This post features photos I took in July 2014, the last month I had my Canon EOS 7D. In August, I sold it to subsidize the purchase of the Canon 6D. Mostly because a full frame camera is much better for the types of photos I like to take, like the one above. I do much more landscape and closeup photography than sports or wildlife. And these last two are what the 7D excels at, with it’s crop factor and more sophisticated auto focus.
I wonder how many states have views of their capitols like this, which makes it look like they are out in the middle of the wilderness. In this shot, the setting sun was shining under the cloud cover and hitting the Washington State Capitol building. While I did enhance the clouds, I did nothing to the orange sunlight on the building. I used the Canon 35mm f/2 IS, which I think is quite amazing for a non-L (non-pro) lens.
This picture is a good example of why it’s nice to have a zoom lens, rather than a prime lens with slightly higher image quality. I used the Canon EF 70-200mm f/4L, which is has excellent optical quality, but a 100mm or 300mm prime would beat it. I was able to frame the photo exactly as I wanted, at 126mm, which is smack in the middle of its focal length range.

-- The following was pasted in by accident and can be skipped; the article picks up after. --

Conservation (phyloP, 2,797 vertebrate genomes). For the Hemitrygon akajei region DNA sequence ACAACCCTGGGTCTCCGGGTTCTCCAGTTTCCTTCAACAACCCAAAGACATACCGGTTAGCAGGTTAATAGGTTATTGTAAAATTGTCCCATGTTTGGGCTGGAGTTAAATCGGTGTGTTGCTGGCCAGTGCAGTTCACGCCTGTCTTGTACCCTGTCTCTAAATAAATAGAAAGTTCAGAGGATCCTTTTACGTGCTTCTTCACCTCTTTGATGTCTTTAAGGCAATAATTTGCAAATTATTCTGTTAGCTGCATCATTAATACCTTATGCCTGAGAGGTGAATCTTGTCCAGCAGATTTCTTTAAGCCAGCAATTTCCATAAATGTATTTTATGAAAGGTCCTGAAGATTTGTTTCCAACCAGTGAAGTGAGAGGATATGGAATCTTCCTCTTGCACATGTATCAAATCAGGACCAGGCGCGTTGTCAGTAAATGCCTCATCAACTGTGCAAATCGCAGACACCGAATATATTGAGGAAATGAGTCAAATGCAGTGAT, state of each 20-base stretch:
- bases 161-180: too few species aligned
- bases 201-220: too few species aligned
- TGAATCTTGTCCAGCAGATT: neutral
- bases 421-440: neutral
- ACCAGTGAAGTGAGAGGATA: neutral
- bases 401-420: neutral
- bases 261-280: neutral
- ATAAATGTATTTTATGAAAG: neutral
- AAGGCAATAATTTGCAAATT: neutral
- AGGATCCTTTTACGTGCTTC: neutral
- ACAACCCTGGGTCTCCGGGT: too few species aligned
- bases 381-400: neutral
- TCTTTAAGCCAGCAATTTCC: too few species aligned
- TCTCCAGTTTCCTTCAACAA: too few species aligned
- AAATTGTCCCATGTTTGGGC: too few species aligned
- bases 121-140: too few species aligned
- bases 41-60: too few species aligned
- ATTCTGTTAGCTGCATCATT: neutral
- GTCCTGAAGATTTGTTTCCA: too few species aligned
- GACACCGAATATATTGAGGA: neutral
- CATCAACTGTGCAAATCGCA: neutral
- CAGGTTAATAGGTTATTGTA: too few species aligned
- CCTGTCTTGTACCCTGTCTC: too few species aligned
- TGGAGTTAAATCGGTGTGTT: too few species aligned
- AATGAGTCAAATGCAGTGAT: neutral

To process the photo, I used Lightroom for basic adjustments to the RAW file, then transferred to NIK Analog Efex Pro 2. I used film simulation and the “double-exposure” feature to generate some out-of-focus halos and a softer look. By the way, I just found out that Google is offering the NIK Collection for free now, which is awesome! This is a powerful and easy-to-learn suite of plug-ins for Lightroom, Aperture, or Photoshop.
This is a photo of my daughter on a short family hike. She was just turning two at the time. Hard to believe how fast they grow and how fast the years go by. I zoomed the 70-200mm back as wide as possible to get some environment around her. I also used NIK Analog Efex Pro 2 here to warm the colors and create the soft vignette.
This is a beautiful little paradise that’s not maintained and a little tricky to get to. I was holding a steel cable with my camera and tripod slung on my back, going hand under hand down a near cliff to reach this spot. I used my trusty Canon 17-40mm f/4L, which I’ve had for 12 years, with a circular polarizer. I have found that 2 to 4 seconds is nice for waterfalls. Any longer is overkill and leaves no definition in the streams of water.
The 7D was an amazing tank of a camera, and fun for entertaining friends and family with its submachine gun like 8 frames-per-second. I have a lot of respect for its technology and toughness, but cameras are tools and I switched to the body better suited to my favorite subjects. The 6D’s larger sensor produces lower noise images, and my 17mm lens went from 27mm to 17mm. Like getting a new lens! On the downside, my 200mm went from 320mm to 200mm. Of course, these numbers reflect field of view, not optical magnification.